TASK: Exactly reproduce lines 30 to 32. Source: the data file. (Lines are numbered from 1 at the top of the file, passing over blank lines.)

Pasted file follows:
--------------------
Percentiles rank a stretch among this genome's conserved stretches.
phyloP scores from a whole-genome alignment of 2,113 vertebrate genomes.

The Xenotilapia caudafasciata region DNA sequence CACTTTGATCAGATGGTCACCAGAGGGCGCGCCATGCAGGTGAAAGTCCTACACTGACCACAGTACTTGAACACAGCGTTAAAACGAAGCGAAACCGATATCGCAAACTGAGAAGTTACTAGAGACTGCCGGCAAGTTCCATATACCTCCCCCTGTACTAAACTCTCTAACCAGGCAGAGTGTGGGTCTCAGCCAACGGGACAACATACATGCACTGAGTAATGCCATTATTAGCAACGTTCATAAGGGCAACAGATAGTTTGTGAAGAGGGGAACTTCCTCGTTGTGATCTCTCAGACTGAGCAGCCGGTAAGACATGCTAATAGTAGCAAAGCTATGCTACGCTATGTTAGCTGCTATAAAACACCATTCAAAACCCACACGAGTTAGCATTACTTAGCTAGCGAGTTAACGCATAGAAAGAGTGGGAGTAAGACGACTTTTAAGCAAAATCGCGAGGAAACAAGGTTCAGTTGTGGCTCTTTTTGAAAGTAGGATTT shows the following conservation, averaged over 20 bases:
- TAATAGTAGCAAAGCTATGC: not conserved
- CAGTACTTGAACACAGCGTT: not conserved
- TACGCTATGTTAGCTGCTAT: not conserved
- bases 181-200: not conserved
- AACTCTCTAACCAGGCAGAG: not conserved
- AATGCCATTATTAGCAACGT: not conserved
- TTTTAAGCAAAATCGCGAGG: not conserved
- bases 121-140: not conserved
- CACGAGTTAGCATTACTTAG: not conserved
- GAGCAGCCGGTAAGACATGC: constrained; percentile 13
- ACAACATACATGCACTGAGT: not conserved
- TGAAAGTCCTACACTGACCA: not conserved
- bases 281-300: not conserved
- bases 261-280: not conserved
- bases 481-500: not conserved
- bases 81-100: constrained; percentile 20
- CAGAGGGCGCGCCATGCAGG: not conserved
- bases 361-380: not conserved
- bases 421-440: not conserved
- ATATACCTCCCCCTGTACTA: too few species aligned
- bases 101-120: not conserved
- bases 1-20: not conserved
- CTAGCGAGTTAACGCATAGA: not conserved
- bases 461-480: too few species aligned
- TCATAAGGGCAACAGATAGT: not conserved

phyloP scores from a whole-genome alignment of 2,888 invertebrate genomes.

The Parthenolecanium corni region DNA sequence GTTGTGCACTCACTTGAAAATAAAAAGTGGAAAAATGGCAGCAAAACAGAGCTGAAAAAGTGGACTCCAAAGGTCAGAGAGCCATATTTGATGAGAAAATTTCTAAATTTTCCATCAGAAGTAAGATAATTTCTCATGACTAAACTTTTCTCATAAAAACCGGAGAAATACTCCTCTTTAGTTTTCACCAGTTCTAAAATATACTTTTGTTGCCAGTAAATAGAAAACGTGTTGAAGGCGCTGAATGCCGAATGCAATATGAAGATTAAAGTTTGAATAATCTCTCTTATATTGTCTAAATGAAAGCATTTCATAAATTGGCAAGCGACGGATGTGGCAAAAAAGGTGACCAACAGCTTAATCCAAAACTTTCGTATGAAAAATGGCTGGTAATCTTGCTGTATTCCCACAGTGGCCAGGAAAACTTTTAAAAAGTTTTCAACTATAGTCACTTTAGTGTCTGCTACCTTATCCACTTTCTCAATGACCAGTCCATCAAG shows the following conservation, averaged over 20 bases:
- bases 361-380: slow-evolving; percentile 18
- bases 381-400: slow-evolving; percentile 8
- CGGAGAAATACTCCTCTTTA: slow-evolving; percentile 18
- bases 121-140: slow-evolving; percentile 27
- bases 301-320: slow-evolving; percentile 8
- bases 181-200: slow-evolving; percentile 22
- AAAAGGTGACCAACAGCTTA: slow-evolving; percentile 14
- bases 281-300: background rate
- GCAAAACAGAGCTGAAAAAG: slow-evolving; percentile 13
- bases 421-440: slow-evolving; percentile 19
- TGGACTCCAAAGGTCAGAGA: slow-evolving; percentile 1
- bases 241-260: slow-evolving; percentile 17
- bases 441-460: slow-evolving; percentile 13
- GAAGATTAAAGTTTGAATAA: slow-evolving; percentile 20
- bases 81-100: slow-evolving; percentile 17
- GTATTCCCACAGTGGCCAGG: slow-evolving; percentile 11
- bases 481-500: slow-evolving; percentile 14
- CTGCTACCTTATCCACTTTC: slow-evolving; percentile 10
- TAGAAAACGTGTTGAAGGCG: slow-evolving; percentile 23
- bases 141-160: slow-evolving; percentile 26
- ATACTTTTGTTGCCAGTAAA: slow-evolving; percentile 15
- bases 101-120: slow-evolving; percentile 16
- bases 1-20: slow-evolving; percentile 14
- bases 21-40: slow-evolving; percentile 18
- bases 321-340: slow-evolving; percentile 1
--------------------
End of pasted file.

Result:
The Parthenolecanium corni region DNA sequence GTTGTGCACTCACTTGAAAATAAAAAGTGGAAAAATGGCAGCAAAACAGAGCTGAAAAAGTGGACTCCAAAGGTCAGAGAGCCATATTTGATGAGAAAATTTCTAAATTTTCCATCAGAAGTAAGATAATTTCTCATGACTAAACTTTTCTCATAAAAACCGGAGAAATACTCCTCTTTAGTTTTCACCAGTTCTAAAATATACTTTTGTTGCCAGTAAATAGAAAACGTGTTGAAGGCGCTGAATGCCGAATGCAATATGAAGATTAAAGTTTGAATAATCTCTCTTATATTGTCTAAATGAAAGCATTTCATAAATTGGCAAGCGACGGATGTGGCAAAAAAGGTGACCAACAGCTTAATCCAAAACTTTCGTATGAAAAATGGCTGGTAATCTTGCTGTATTCCCACAGTGGCCAGGAAAACTTTTAAAAAGTTTTCAACTATAGTCACTTTAGTGTCTGCTACCTTATCCACTTTCTCAATGACCAGTCCATCAAG shows the following conservation, averaged over 20 bases:
- bases 361-380: slow-evolving; percentile 18
- bases 381-400: slow-evolving; percentile 8